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Ben Jones
Ben Jones, UK Lawyer
Category: Employment Law
Satisfied Customers: 55180
Experience:  Qualified Employment Solicitor
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Morning Ben, me again As I explain to you last time: I was

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Morning Ben, me again
As I explain to you last time:
I was appointment by London Borough of Havering in 2003 Work with children with emotional and behaviour difficulties in a special provision as part of a main stream school. I restrained a child in September 2016 and the case has only been resolved last week with no further disciplinary action taken again me. I have a meeting with HR and the school soon to discuss a way forward.
The problem is, while I was suspended the provision I as was running, in the main school, had to close down. While at the school I was the teacher in charge of the special provision but also had other duties in the school (PE coordinator). When I return I cannot do the job I was appointed for because it doesn’t exist anymore, the borough closed it. That means the borough will give me an alternative job in the school (probably a pay cut) but I don’t want to do it. I am a special needs teacher and doesn’t want to work full time in a main steam school.
If they offer me an alternative job, which I don’t want.
Do I have to take their alternative job offer?
What is my rights regarding redundancy, constructive dismissal?
How long is my notice period, do I have to work my notice period, doing something else I was not employed for?
Or what other option do I have?

Hello, my name is***** am a qualified lawyer and I will be assisting you with your question today.

How long have you worked there for?

Customer: replied 1 year ago.
Since May 2003
I started the unit in 2003 in a different school but moved to the new school in 2013, still working for the london Borough of Havering.

If your job no longer exists, then this would amount to a redundancy. If there is a redundancy situation, the employer has a duty to make a reasonable search for suitable alternative employment (SAE). If such positions exist they must then be offered to those at risk of redundancy. The objective is to avoid having to make someone redundant and keep them in a job.

There are two possible outcomes of this:

· The employee accepts the offer – in this case their employment will continue in the new role and thee would be no redundancy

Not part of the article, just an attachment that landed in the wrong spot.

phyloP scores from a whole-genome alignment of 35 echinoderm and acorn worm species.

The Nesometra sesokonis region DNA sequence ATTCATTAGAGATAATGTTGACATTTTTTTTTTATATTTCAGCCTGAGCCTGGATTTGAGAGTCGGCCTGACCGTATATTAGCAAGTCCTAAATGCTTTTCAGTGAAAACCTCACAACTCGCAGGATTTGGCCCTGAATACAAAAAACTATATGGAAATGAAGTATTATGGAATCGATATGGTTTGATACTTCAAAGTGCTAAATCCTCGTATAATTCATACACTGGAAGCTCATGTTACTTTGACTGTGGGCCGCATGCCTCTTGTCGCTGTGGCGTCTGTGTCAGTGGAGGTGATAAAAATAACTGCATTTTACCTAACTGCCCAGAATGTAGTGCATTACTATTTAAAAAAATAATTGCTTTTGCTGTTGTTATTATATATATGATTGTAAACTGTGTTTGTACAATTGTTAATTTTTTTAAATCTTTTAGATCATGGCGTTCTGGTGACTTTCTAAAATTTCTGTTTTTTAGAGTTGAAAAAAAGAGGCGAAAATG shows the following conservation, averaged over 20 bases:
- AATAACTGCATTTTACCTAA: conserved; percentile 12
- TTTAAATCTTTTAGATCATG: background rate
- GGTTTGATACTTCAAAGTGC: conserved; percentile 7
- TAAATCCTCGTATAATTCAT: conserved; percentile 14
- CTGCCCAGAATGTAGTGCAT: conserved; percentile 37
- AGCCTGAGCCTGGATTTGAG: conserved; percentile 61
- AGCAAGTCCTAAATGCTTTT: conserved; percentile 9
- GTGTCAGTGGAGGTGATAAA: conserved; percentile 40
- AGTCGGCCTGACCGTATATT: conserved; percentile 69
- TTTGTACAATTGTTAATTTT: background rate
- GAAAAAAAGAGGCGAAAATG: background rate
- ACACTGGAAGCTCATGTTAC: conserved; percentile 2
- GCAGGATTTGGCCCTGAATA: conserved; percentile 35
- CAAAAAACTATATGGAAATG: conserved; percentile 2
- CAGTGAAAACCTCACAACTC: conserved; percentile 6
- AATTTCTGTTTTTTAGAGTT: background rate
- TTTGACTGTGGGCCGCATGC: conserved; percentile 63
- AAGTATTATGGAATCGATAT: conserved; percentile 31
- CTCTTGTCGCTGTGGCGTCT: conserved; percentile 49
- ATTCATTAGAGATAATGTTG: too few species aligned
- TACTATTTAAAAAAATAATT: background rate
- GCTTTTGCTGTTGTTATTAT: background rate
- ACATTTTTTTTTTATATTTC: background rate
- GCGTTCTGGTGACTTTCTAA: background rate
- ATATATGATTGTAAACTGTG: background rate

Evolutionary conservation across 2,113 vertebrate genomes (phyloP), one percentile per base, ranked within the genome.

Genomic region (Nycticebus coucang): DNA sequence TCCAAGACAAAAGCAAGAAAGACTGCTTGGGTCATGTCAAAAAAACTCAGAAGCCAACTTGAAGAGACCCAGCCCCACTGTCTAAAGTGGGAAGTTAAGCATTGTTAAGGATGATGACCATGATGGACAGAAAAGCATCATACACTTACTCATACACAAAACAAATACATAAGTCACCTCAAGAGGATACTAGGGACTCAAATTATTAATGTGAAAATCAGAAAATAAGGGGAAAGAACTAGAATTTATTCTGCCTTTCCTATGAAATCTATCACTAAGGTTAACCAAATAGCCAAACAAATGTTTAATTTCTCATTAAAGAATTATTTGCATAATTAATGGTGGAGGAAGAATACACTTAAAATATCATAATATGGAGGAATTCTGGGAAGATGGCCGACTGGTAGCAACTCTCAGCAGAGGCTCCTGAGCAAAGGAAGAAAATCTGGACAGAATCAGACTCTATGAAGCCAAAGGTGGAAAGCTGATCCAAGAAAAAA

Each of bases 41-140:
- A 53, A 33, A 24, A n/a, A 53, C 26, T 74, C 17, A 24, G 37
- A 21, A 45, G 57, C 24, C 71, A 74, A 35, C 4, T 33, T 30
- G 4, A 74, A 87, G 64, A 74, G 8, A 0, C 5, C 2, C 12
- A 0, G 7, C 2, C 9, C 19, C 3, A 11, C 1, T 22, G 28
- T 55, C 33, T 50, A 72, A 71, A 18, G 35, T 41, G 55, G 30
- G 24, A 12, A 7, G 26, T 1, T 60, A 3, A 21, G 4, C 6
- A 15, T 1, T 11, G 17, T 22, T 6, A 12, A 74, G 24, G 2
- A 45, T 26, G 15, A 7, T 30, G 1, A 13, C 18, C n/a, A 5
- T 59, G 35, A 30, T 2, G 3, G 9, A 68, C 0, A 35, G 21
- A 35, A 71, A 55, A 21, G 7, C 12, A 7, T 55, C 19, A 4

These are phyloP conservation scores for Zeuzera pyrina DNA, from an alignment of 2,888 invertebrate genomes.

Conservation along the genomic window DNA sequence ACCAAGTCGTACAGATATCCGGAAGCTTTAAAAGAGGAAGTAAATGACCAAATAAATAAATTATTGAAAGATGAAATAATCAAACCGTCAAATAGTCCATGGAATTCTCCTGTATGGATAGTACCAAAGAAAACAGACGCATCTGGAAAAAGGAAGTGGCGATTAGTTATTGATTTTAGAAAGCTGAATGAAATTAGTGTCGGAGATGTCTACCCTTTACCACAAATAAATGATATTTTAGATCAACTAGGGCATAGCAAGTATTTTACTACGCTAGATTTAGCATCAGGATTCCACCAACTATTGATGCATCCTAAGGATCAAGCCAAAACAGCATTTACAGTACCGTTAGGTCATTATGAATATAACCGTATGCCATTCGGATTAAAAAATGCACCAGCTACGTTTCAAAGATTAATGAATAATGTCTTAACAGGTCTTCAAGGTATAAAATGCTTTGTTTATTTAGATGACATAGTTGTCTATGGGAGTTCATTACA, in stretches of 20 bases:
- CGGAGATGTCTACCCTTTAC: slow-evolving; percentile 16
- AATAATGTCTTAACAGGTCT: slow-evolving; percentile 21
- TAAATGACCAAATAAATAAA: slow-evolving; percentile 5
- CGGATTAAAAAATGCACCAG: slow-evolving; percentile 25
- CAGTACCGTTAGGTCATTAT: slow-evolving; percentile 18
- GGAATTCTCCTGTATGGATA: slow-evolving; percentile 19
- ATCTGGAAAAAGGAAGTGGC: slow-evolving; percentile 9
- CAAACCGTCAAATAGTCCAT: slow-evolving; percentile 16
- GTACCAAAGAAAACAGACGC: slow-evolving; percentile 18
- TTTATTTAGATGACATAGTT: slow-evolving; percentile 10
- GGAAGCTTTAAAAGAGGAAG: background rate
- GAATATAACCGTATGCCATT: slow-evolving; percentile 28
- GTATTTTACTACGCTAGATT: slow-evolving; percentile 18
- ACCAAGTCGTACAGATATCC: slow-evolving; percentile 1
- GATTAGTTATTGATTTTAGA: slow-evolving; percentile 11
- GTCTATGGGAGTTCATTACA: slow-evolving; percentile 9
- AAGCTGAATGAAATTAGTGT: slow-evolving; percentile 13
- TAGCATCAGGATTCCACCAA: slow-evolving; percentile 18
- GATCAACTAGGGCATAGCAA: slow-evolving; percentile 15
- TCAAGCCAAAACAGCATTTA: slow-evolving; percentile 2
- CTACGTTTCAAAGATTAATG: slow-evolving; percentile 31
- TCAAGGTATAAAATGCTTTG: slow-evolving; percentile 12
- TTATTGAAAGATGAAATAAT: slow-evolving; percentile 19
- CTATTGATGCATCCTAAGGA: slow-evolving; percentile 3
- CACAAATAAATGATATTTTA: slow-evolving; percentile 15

· The employee rejects the offer – if that happens and the employee expects to still be made redundant, whether they do depends on the suitability of the offer and the reasonableness of their rejection, which I will discuss below.

If the offer is considered suitable and the employee unreasonably rejects it, they will be deemed to have resigned and would not be made redundant or be entitled to a redundancy payment. If the offer is unsuitable and they reasonably reject it, they can still be made redundant and receive redundancy pay.

Reasonableness is based on the subjective reasons the employee has for rejecting it, such as personal circumstances, health, family commitments, etc. Suitability is based on both objective and subjective criteria, with the most common factors that make an offer unsuitable as follows:

· Job content/status – drop in status (even if pay remains unchanged), changes in duties, which do not match the employee’s skills

· Pay and other benefits – significant drop in earnings/benefits (e.g. basic pay, bonuses, overtime, commission, etc)

· Working hours – change in shift pattern, significant extension/reduction of working hours

· Location – new location making it unreasonable to travel to the new place of work

· Job prospects – going from permanent to temporary or fixed-term work

Where an offer of alternative employment has been made and its terms and conditions are different to the employee's current terms, they have the right to a 4-week trial period. This is an opportunity for both employer and employee to determine its suitability. If during the trial period they decide that the job is not suitable they should tell their employer straight away and terminate the trial period. Assuming the above criteria apply and the offer was not suitable and was reasonably rejected, they should still be made redundant from their original job and receive redundancy pay.

Your notice period should be in your contract, if there is no mention there, it would be 12 weeks. Instead of making you work in a role you are not contracted to work in, they should be seeking to pay you in lieu of notice, so sending you on your way immediately but paying you for the notice period.

I trust this has answered your query. Please take a second to leave a positive rating by selecting 3, 4 or 5 stars above - this is an important part of our process and recognises the time I have spent assisting you. If you still need me to clarify anything else, please reply on here and I will assist as best as I can. Thank you

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